For many, just the words “herniated disc” strikes fear/terror in thousands if not millions of American adults.  What is it about the term “herniated disc” that is so closely associated with agonizing pain.  Granted, many have experienced excruciating pain due to some degree of lumbar disc injury.  In reality, about 40-60% of all disc herniations are asymptomatic.  In short, this means that about half of all people with herniated discs never knew that had a herniated disc.  Along those same lines, the Washington Post article points out that most people over 40-50 years old have some level of benign back impairment that can be perceived as a more serious condition.

One of the several downfalls with MRI’s is that they can show varying levels of medical conditions that exist in your body that your body doesn’t recognize as problematic.  The Advanced Physical Therapy Education Institute refers to this as VOMIT (victims of medical imaging technology).  Basically, this study shows that while imaging (in forms of MRI or x-ray) may detect various levels of injuries throughout the body, most people never feel the pain until after made aware of an injury with the image.

In the state of Pennsylvania, physical therapists are not able to order such diagnostic tests as MRI’s and X-rays, we only assess with our eyes and our hands.  With every new evaluation we see, we constantly assess how muscles and joints are moving.  If we detect a muscle or joint is not moving correctly, we prescribe an exercise or apply a mobilization in an effort to help a joint move appropriately.

Beyond movement, physical therapists are assessing posture.  We want to see how a patient is holding themselves throughout the day.  How do they sit, how do that stand, is there something about a patient’s sleeping position that is affecting their pain.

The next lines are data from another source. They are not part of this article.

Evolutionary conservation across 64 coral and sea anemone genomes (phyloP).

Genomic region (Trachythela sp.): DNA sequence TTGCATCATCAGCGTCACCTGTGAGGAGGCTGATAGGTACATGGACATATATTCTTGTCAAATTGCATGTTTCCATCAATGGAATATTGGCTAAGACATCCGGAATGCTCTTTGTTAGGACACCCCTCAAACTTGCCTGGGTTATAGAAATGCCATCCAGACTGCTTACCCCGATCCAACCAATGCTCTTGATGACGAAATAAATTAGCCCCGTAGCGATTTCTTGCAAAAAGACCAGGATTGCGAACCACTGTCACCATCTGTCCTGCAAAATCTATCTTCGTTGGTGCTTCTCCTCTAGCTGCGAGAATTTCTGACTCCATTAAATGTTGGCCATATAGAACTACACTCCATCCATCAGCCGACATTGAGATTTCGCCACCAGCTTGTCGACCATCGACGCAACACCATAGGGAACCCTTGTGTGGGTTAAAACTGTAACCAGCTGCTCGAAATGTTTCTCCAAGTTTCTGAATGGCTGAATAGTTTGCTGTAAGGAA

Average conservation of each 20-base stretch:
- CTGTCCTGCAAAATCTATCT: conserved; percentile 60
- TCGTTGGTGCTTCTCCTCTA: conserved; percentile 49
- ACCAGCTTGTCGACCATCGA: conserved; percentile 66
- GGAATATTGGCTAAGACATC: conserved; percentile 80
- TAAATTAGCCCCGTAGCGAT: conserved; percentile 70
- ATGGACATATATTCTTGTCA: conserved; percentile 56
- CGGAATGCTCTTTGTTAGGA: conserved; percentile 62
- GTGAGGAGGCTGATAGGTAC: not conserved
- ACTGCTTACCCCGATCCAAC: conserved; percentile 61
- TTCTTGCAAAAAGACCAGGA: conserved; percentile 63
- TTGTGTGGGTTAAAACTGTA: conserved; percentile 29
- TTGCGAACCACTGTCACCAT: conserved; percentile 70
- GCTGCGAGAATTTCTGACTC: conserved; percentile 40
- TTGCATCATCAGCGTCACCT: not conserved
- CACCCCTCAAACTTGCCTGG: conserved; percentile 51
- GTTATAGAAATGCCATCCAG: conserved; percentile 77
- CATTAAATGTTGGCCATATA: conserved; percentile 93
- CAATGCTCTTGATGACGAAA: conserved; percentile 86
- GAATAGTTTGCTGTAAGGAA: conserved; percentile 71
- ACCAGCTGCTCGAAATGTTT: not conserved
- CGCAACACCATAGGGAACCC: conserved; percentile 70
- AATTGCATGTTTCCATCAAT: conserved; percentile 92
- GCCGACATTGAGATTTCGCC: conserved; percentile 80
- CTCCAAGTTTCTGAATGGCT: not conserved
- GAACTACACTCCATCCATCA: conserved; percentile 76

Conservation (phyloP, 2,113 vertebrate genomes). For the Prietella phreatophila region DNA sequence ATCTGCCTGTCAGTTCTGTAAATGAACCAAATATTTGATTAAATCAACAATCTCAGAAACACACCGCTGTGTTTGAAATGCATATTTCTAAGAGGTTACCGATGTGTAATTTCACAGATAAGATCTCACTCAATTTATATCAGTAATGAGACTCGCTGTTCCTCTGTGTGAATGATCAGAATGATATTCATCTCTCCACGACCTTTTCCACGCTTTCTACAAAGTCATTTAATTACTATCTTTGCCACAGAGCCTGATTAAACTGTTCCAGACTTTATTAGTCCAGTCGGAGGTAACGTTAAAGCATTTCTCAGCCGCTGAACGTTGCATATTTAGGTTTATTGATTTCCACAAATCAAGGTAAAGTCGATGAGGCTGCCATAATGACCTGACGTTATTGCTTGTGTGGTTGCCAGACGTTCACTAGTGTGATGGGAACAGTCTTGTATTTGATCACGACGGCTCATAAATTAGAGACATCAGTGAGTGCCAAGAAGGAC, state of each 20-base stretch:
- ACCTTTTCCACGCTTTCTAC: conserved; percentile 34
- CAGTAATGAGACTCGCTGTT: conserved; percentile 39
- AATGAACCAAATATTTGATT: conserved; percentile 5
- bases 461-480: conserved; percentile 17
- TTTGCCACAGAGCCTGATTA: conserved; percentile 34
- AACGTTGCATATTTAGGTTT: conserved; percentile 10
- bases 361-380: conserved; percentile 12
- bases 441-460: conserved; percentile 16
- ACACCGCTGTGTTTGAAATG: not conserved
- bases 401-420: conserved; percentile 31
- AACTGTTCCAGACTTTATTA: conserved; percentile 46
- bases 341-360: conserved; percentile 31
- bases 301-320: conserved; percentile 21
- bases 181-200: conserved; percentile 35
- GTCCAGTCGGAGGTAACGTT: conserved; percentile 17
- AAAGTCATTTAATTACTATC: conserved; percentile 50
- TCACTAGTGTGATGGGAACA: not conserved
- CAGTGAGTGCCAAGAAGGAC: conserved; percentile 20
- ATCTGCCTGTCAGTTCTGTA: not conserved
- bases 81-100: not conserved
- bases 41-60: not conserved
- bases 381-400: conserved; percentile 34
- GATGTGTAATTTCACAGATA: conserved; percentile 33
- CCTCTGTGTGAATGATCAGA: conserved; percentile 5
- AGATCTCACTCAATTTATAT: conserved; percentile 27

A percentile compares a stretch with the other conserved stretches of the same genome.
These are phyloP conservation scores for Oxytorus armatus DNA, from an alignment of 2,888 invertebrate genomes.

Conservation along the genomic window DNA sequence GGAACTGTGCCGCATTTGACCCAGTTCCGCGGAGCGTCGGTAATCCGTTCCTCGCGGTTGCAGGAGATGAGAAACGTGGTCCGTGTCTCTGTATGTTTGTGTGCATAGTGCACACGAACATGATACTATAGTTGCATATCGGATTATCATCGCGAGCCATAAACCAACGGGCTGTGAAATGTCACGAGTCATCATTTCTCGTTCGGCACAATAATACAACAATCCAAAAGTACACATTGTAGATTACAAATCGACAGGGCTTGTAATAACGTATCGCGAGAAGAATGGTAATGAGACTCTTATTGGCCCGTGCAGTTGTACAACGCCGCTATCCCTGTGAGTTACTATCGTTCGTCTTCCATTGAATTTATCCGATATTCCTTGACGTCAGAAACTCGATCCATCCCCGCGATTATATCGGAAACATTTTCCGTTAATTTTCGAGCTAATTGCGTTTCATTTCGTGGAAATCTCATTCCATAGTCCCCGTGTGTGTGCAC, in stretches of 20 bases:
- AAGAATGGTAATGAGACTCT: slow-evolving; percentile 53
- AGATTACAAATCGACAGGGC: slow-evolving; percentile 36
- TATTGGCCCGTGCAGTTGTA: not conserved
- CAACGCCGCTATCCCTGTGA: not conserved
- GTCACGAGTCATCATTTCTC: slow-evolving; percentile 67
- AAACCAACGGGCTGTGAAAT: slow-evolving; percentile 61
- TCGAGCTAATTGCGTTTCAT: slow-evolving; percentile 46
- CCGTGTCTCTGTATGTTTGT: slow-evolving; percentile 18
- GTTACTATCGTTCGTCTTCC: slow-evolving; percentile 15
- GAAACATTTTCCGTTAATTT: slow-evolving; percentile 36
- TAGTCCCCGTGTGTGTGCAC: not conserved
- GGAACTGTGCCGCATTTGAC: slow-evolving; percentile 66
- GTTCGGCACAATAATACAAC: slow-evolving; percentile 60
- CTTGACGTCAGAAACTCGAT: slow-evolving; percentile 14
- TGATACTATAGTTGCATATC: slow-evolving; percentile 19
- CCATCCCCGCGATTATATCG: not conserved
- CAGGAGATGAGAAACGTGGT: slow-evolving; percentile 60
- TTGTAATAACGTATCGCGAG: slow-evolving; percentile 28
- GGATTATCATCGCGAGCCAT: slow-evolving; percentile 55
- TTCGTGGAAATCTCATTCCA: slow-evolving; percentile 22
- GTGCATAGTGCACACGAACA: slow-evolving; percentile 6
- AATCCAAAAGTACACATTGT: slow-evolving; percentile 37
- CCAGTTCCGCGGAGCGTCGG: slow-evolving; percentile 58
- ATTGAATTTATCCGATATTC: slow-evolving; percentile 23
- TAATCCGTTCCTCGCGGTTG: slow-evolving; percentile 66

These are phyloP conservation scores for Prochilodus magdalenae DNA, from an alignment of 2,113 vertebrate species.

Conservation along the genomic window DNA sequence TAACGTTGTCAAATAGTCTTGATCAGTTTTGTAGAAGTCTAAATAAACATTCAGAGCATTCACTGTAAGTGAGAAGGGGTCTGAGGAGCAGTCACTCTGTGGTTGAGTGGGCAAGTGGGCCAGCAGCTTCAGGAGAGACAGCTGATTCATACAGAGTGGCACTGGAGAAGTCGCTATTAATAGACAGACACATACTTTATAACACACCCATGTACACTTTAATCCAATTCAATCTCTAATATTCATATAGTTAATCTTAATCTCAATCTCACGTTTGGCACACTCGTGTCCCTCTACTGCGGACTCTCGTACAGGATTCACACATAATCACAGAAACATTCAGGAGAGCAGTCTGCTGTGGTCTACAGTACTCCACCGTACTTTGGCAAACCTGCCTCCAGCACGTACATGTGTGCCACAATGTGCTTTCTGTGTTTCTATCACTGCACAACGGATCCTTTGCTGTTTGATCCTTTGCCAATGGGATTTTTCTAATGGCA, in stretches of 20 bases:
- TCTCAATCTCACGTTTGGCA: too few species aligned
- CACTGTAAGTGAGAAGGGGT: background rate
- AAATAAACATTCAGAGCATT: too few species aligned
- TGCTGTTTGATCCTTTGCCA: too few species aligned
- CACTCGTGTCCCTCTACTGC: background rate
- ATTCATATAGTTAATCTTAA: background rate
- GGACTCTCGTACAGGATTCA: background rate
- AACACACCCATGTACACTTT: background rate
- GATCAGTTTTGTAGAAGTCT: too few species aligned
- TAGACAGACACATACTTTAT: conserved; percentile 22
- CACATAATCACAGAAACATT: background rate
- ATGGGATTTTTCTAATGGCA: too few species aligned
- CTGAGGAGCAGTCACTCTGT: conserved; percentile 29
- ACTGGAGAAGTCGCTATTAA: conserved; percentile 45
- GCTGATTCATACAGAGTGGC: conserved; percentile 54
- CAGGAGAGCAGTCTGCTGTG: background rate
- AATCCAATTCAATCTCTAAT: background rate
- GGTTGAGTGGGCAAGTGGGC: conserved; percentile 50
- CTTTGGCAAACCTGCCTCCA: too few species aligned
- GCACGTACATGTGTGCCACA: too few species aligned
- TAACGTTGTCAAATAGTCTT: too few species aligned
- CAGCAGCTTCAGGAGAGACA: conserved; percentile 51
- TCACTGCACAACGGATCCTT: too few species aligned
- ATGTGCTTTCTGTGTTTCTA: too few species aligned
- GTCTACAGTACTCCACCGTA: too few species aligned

bad sitting

If you do not believe that posture can affect pain symptoms, simply try keeping a pain journal.  Do you see any patterns?  Do you have pain after driving to work, when waking in the morning, after sitting to several hours in a board meeting or lounging on a couch watching a movie.  If so, you may benefit from a visit to your physical therapist.

African running dominance. American eating dominance.

The 119th running of the Boston Marathon was held this past Monday.  Seven of the top ten men’s finishers were from Kenya or Ethiopia.  The exact same is true for the women, seven of the top ten were from Kenya or Ethiopia.  Last year, Meb Keflezighi became the first American male to win the Boston Marathon in 31 years.  This year’s Boston Marathon was another example of the African nation’s continued dominance of the marathon.

While Americans continue to train harder, and strive to improve in long distance athletics, there is one activity that Americans truly dominate and that is eating.  As a whole, America consumes more calories per capita per day than any other nation in the world.  With as much as America eats, we only rank 39th (out of 47 qualifying nations) in terms of fastest finishing marathon times among amateur runners.  While many Americans may dream of being able to run like Africans, millions more Africans dream of being able to eat like Americans.

The Global Aid Network (GAiN) is a non-profit organization based right here in Lancaster, PA that “serves the toughest places on earth by relieving suffering and restoring dignity.”  One of their focuses is to feed those who are hungry in third world nations as well as other distressed areas through their meal packing program.  The United Nations reports that 6.5 million children under 5 years old die every year due to starvation.  In 2012, GAiN was able to pack and deliver over 13 million meals to needy families through their food program.  On May 13th and 14th, as part of the Lancaster Go Beyond initiative, hundreds of volunteers will be working at Clipper Magazine Stadium to pack meals for GAiN.  For every 25 cents raised, 1 meal will be packed.  GAiN foodIf you are interested in participating, here are a few ways you can get involved.

1. Attend the Go Beyond running clinic held at Prana Functional Manual Therapy.  All proceeds benefit the Go Beyond campaign:

running clinic pngrunning clinic part 2 png

2. Register for the EmPower 5K on May 30th.  All proceeds from this even will also go toward the Go Beyond campaign.

3. Donate time or money through the Go Beyond website.